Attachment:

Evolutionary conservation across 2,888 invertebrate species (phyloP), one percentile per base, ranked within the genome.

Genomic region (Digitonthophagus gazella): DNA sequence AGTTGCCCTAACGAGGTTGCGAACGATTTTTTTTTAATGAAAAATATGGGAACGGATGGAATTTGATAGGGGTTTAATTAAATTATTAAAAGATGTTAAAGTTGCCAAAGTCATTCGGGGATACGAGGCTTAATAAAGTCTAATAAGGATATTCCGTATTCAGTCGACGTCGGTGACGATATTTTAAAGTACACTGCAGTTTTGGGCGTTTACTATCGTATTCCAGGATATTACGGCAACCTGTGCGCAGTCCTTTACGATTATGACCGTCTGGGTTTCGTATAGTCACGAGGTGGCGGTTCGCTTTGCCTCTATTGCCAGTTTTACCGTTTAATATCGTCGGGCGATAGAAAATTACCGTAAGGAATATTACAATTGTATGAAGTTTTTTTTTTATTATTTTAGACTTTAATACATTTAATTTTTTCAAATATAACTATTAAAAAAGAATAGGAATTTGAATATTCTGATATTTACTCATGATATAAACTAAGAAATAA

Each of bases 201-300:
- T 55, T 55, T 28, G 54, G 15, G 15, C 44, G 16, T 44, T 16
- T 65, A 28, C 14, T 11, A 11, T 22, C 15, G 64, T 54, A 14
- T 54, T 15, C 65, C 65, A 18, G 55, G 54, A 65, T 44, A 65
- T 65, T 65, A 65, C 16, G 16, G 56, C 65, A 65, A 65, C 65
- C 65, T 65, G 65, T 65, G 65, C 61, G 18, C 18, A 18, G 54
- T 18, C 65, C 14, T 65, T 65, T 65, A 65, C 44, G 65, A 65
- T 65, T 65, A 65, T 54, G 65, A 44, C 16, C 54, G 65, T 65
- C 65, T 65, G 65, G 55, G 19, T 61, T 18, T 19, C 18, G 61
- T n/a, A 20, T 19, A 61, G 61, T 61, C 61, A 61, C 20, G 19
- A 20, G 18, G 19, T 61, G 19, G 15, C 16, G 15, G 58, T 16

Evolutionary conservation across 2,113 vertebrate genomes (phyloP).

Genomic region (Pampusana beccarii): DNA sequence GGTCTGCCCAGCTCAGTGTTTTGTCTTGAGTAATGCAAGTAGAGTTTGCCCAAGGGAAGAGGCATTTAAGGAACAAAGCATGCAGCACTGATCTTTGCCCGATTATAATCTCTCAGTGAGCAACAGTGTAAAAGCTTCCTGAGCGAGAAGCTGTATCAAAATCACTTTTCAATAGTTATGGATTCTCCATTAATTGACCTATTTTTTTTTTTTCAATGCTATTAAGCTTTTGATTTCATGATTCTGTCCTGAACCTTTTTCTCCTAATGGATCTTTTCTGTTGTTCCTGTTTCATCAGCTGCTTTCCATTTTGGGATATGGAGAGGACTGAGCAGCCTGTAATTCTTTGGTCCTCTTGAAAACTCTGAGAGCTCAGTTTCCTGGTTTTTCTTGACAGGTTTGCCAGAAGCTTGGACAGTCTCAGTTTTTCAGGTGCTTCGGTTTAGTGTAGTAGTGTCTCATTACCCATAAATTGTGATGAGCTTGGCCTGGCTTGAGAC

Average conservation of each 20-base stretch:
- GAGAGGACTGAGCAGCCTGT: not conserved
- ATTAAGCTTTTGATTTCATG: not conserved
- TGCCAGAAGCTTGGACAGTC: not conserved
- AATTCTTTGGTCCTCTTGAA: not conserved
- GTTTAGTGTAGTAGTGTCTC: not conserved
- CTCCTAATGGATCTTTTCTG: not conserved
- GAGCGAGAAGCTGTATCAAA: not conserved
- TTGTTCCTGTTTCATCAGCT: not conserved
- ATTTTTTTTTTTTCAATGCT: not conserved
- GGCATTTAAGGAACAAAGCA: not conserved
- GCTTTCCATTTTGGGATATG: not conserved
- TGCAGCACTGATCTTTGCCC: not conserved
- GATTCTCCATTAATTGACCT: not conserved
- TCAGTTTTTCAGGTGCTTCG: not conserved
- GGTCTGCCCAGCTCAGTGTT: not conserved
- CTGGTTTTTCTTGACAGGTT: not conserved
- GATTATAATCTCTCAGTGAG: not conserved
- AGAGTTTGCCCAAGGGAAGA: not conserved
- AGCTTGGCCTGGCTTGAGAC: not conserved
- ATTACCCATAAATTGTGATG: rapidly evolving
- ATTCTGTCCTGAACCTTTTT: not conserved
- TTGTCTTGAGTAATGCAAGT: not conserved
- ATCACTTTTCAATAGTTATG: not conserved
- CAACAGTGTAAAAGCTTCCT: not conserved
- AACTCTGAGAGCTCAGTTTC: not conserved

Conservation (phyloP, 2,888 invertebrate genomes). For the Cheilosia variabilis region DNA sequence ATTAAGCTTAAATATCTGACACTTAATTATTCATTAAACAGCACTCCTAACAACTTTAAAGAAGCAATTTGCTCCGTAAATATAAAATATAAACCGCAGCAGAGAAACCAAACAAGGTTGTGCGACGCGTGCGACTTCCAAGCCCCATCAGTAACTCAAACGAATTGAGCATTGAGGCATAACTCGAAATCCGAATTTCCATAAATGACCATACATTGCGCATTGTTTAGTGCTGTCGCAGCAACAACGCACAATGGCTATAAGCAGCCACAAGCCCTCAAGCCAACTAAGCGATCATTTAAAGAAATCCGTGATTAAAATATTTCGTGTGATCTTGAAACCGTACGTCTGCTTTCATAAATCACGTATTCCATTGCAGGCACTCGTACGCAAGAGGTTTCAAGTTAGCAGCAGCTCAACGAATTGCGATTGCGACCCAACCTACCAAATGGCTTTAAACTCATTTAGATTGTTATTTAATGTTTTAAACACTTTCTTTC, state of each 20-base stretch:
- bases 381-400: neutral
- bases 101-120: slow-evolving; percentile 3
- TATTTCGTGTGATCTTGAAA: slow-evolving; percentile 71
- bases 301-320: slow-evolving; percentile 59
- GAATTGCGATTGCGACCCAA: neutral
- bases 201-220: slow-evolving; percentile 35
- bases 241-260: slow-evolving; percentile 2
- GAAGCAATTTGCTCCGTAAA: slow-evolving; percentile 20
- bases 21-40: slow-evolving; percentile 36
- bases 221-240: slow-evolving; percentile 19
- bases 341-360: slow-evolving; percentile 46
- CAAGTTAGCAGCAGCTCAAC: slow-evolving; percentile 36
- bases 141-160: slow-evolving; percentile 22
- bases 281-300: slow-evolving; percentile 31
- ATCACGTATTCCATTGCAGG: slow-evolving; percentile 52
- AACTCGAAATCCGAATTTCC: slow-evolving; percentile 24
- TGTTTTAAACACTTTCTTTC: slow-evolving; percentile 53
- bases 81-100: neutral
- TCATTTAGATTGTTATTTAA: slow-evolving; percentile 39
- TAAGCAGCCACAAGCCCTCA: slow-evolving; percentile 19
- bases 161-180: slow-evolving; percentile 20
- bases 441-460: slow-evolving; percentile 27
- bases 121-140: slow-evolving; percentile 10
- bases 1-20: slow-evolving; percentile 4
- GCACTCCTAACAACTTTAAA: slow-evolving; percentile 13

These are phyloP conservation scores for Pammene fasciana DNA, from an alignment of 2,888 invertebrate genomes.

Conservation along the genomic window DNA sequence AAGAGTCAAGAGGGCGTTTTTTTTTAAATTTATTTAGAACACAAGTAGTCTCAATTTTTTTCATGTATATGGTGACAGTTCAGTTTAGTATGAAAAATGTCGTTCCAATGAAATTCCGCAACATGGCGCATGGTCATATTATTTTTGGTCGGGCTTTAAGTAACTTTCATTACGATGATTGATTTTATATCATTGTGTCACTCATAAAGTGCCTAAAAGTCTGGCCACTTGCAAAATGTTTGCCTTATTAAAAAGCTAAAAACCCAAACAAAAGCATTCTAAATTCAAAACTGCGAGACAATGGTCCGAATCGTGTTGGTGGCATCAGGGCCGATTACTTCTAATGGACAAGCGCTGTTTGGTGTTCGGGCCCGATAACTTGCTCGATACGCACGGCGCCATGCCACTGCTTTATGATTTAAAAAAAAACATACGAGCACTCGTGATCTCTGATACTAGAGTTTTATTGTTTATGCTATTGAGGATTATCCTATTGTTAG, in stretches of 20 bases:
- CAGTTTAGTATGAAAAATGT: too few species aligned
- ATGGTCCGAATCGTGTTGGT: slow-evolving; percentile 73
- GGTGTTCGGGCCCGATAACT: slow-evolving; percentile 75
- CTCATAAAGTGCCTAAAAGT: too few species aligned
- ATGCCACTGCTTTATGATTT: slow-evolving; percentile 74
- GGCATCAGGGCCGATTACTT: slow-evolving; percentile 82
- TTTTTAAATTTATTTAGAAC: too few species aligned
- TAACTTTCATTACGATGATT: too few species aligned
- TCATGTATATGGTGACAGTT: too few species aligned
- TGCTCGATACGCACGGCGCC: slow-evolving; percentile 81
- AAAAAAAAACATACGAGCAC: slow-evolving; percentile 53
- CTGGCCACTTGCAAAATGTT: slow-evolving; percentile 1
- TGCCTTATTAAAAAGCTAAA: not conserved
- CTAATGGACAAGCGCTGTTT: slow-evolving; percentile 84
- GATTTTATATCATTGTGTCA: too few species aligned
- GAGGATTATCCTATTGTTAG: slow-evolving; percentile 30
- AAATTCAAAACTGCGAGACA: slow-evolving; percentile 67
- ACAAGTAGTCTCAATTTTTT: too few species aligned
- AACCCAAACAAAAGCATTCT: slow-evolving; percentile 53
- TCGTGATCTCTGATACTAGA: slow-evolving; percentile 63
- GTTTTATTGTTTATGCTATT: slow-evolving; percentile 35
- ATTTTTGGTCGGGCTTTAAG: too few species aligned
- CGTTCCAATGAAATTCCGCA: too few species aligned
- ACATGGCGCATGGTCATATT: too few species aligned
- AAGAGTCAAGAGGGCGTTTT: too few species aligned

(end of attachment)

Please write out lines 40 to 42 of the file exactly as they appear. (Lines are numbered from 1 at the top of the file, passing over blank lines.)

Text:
- CAACAGTGTAAAAGCTTCCT: not conserved
- AACTCTGAGAGCTCAGTTTC: not conserved

Conservation (phyloP, 2,888 invertebrate genomes). For the Cheilosia variabilis region DNA sequence ATTAAGCTTAAATATCTGACACTTAATTATTCATTAAACAGCACTCCTAACAACTTTAAAGAAGCAATTTGCTCCGTAAATATAAAATATAAACCGCAGCAGAGAAACCAAACAAGGTTGTGCGACGCGTGCGACTTCCAAGCCCCATCAGTAACTCAAACGAATTGAGCATTGAGGCATAACTCGAAATCCGAATTTCCATAAATGACCATACATTGCGCATTGTTTAGTGCTGTCGCAGCAACAACGCACAATGGCTATAAGCAGCCACAAGCCCTCAAGCCAACTAAGCGATCATTTAAAGAAATCCGTGATTAAAATATTTCGTGTGATCTTGAAACCGTACGTCTGCTTTCATAAATCACGTATTCCATTGCAGGCACTCGTACGCAAGAGGTTTCAAGTTAGCAGCAGCTCAACGAATTGCGATTGCGACCCAACCTACCAAATGGCTTTAAACTCATTTAGATTGTTATTTAATGTTTTAAACACTTTCTTTC, state of each 20-base stretch: